I don’t think Jyot realized how powerful that story was, and why it mattered. He couldn’t; he was too close to it, and worrying about why anyone would care.
“Jyot. This isn’t just a random memory that popped up,” I said. “This is a pivotal moment.”
“Of course! This is the moment you became an engineer. This is the moment you realized you were willing to break a thing you loved to make it better. That’s what an engineer must do.”
(THIS, by the way is what TEDx talks are made of. You’ve got stories. You’ve got ideas. Why not you? Join me for Tapped to Speak LIVE, April 4&5 in Boston. To learn more and reserve your seat, visit tappedtospeaklive.com.)
Well, that changed everything. Because he went from being half embarrassed of a story to seeing the incredible lesson and value. And it became the opening scene for a talk he gave to his company. He looked out at his employees and said, “There’s a reason you’re here. Because I’m guessing there are more than a few broken toys in your past.”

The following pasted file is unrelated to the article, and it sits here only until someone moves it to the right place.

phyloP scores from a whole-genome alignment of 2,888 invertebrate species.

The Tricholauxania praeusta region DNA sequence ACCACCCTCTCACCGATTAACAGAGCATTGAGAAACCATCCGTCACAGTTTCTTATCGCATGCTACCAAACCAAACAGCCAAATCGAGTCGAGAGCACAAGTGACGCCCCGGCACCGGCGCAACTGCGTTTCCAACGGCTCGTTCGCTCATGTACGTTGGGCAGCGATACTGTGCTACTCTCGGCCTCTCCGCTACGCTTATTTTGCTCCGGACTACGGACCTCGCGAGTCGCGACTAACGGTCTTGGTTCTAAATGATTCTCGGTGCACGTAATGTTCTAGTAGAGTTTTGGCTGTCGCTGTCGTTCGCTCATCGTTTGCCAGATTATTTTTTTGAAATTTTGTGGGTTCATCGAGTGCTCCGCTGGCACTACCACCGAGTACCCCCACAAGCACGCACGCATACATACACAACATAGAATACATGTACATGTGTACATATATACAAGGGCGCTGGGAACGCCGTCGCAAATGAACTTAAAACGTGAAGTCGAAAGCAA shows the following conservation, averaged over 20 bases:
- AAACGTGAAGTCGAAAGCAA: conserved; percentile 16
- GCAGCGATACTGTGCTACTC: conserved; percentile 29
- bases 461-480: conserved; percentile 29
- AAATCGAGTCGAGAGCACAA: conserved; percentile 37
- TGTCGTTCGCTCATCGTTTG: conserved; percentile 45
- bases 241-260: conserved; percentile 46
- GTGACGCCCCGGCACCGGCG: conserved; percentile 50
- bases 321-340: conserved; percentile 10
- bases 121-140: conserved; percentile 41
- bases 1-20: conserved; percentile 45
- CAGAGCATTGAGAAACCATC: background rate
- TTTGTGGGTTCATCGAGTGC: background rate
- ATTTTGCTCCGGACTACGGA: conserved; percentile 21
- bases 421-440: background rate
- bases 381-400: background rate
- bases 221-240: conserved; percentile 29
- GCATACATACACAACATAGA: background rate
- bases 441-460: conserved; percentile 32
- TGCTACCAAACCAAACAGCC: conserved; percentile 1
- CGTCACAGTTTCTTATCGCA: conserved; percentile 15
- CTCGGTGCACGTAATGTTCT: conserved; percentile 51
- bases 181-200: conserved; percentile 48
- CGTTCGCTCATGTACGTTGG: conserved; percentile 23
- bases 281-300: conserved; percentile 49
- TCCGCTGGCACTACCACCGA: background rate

This is not something I invented and gave him to use. This came from his life, his experience, the essence of who he is—and it came through story and scene, through the fabric of his actual experience. That’s what makes it so true, and so uniquely his.
What bothers me about—call it marketing, branding, how people are attempting to present themselves in the world—is that they’re all trying to be something else, something not aligned with who they are, as people.